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Parm v. Shumate - 513 F.3d 135 (5th Cir. 2007)

Rule:

A state servitude is limited to activities that are incidental to the navigable character of the Mississippi River and its enjoyment as an avenue of commerce. Fishing and hunting are not included in those rights.

Facts:

Plaintiffs, several individuals fishers including Parm, Watts, Gammill, Rogers, and Balch (Parm), often fished on the waters of Gassoway Lake, a lake that only existed when the Mississippi River flooded during the spring. Ordinarily, the area was dry, private property owned by a limited liability company (LLC). Walker Inc., the predecessor-in-interest of the LLC, frequently objected to the fishers' presence, and began filing complaints with defendant Sheriff Shumate against boaters fishing on Gassoway Lake. Sheriff Shumate responded by arresting Parm for trespassing.

Plaintiffs Parm brought their claims against defendant Sheriff Shumate under 42 U.S.C. § 1983, alleging that they were falsely arrested for trespass when they refused to cease fishing on the Lake's waters, arguing that Sheriff Shumate lacked probable cause to arrest them for fishing because the public has a federal and state right to fish on the property when it is submerged under the Mississippi River. The district court decided against Parm on the ground that neither federal statutes nor the federal navigational servitude provides them with the right to fish.  Parm appealed the decision of the district court.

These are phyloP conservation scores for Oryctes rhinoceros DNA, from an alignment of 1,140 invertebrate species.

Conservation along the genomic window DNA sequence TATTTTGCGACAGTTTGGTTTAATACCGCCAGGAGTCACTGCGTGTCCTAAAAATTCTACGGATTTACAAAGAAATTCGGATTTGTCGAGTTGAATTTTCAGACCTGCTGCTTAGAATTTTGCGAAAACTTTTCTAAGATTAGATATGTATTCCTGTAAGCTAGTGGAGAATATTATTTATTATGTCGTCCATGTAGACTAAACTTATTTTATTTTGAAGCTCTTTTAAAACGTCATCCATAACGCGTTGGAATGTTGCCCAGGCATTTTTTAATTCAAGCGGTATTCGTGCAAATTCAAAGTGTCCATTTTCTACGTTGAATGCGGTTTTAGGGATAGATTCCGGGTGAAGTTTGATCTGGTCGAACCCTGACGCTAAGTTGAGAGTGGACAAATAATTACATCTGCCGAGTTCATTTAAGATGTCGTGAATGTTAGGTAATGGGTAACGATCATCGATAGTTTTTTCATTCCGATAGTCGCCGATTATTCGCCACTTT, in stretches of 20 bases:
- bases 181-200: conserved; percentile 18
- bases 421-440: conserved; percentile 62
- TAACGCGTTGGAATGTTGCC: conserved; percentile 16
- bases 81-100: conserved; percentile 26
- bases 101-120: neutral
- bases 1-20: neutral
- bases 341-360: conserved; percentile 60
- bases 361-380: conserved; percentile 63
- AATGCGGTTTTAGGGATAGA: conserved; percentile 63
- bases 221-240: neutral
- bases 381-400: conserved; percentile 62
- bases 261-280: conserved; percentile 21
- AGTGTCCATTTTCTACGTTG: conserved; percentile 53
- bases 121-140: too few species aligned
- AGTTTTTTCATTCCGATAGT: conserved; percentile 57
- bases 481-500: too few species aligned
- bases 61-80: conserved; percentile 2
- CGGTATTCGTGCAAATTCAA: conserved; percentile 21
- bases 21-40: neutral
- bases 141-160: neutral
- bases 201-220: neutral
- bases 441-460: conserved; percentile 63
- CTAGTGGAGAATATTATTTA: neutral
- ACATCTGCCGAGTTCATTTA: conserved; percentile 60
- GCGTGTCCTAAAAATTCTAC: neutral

Issue:

Did plaintiffs have either a Federal or State right to fish on the private property in the spring during the Mississippi River’s normal flood stage?

Answer:

No.

Conclusion:

The Court held that navigational servitude in the Commerce Clause of the U.S. Constitution did not give the fishermen the right to fish on the property. Moreover, the law of real property was, under the U.S. Constitution, left to the individual states to develop and administer, and Louisiana took title to all lands below navigable waters in its boundaries when it was admitted to the Union. Neither La. Const. art. I, § 27 nor La. Civ. Code Ann. art. 452 created a right to fish upon the property, even if the property in its entirety was assumed to be a bank of the Mississippi River. The Court added that Parm did not have a right to fish on the property when it was submerged on the basis that running waters were public things owned by the Louisiana under La. Civ. Code Ann. art. 456. Finally, the Court resolved that while the LLC had to permit running waters to pass through its estate as they are preserved for the general public, state law did not mandate that it had to allow public access to the lake.

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